13 reasons to visit Lisbon in November

It’s happened; we’ve put the clocks back. The days are shorter, we have fewer hours of daylight and it’s officially winter. It also feels as though someone’s put the temperature back along with the clocks. As the mercury heads towards zero we inevitably start thinking about sunnier shores; who can blame us? Still, not everyone wants the long-haul. So where should we go for a little blue sky? How about the sunniest capital in Europe? Yep, Lisbon. Here are 13 reasons to visit Lisbon in November.

It’s the sunniest capital city in Europe

Let’s get this out of the way; Lisbon is Europe’s sunniest capital enjoying a staggering 2,799 hours of sunshine per year. This number of sunny hours beats all other capital cities on the continent. It also means you’re likely to catch some rays later in the year.

Low cost flights

There are a number of operators offering low cost flights to Lisbon from most UK airports. Depending on the time of year online travel operators offer deals from as little as £44 from London to Lisbon one-way.

Short flight time

With an average flight time of around two and a half hours trading off comfort for a no-frills journey won’t matter. You’ll arrive in less time than it takes to cross London during rush hour. Put your headphones on, get comfortable and enjoy the short journey.

Public transport is convenient and inexpensive

Lisbon airport is only seven kilometers from the city centre. Wherever you choose to stay the journey time is unlikely to be more than 25 minutes by Metro. Trains leave every few minutes but you may need to change lines.

Buy a Viva Viagem card which costs €0.50 from the ticket machines and top it up. Your single journey from the airport to the city centre costs just €1.40. Given that this is also quicker than taking a taxi it’s an easy decision to make. If you plan to use public transport for the rest of your stay a daily pass is just €6.30. It allows you to make unlimited journeys for 24 hours on all public transport including ferries, tram, funiculars and buses as well as the Metro.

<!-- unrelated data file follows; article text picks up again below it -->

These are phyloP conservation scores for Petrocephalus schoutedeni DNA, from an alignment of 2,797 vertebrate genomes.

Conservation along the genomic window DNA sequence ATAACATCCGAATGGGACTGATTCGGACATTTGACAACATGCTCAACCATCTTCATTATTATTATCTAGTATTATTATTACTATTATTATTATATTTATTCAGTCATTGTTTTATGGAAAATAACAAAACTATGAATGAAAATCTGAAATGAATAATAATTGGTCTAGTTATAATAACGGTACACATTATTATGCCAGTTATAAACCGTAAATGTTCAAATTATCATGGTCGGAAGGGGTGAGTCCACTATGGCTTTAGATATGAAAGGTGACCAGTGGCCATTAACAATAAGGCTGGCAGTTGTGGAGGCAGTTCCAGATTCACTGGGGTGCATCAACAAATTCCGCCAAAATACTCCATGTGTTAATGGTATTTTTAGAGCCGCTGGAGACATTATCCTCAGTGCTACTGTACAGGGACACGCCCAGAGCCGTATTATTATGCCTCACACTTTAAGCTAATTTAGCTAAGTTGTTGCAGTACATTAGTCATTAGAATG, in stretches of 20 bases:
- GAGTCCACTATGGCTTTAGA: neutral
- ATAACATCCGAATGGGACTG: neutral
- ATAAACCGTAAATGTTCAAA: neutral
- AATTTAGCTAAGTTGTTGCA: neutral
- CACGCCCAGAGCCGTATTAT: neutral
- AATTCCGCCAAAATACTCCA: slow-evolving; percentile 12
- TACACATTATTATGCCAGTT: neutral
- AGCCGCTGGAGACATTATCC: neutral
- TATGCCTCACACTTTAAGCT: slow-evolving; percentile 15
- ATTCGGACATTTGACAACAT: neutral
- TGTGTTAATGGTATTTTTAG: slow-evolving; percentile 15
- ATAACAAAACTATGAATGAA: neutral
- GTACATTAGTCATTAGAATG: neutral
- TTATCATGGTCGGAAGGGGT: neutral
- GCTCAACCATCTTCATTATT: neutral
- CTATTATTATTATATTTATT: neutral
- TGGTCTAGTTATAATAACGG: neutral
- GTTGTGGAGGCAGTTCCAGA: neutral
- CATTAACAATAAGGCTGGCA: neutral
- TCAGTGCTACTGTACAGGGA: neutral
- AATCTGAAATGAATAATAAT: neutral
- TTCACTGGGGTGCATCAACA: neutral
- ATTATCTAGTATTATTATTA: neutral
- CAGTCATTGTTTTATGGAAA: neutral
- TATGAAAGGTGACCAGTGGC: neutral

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Trams

Lisbon’s trams are quite spectacular. I’ll never forget my first tram; think Laura Dern in Jurassic Park (2013) when she sees a dinosaur for the first time. Bear in mind that there are also modern trams in  the city. The classic Remodelados are mainly yellow and rattle and screech through the winding cobbled streets of Lisbon. Route E28 which crosses the Alfama district is the most scenic and a wonderful way to see Lisbon. The trams run from 6am to 10.30pm hourly. Latest time tables can be found here to Campo Ourique and here to Martim Moniz.

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Funiculars

Whilst Lisbon’s trams are icons of the city its funiculars are less well known. Lisbon was built on seven hills and the funiculars were introduced in the late 19th century to make them a little more manageable. There are three funiculars and one lift: Ascensor da Bica, Ascensor da Glória, Ascensor do Lavra and Elevador de Santa Justa.

For great views of the city, against the backdrop of River Tagus, Ascensor da Bica is considered the most picturesque ride. It climbs one of the steepest hills and crosses the quaint area of Bica district. Best of all, funiculars are part of the public transport network so the Viva Viagem card is accepted on them.

One of the world’s oldest cities

I was surprised to learn that Lisbon predates ancient cities like Rome, London and Paris by centuries. You can feel history seeping out of the cobbles when you walk on them; dramatic but true. Alfama is the oldest district first inhabited by fishermen and the poor. The Moorish Castle of São Jorge is found here as is Lisbon Cathedral. Take a walk amongst the old houses and new restaurants in Alfama and listen to the familiar sounds of the Fado filling up the evening.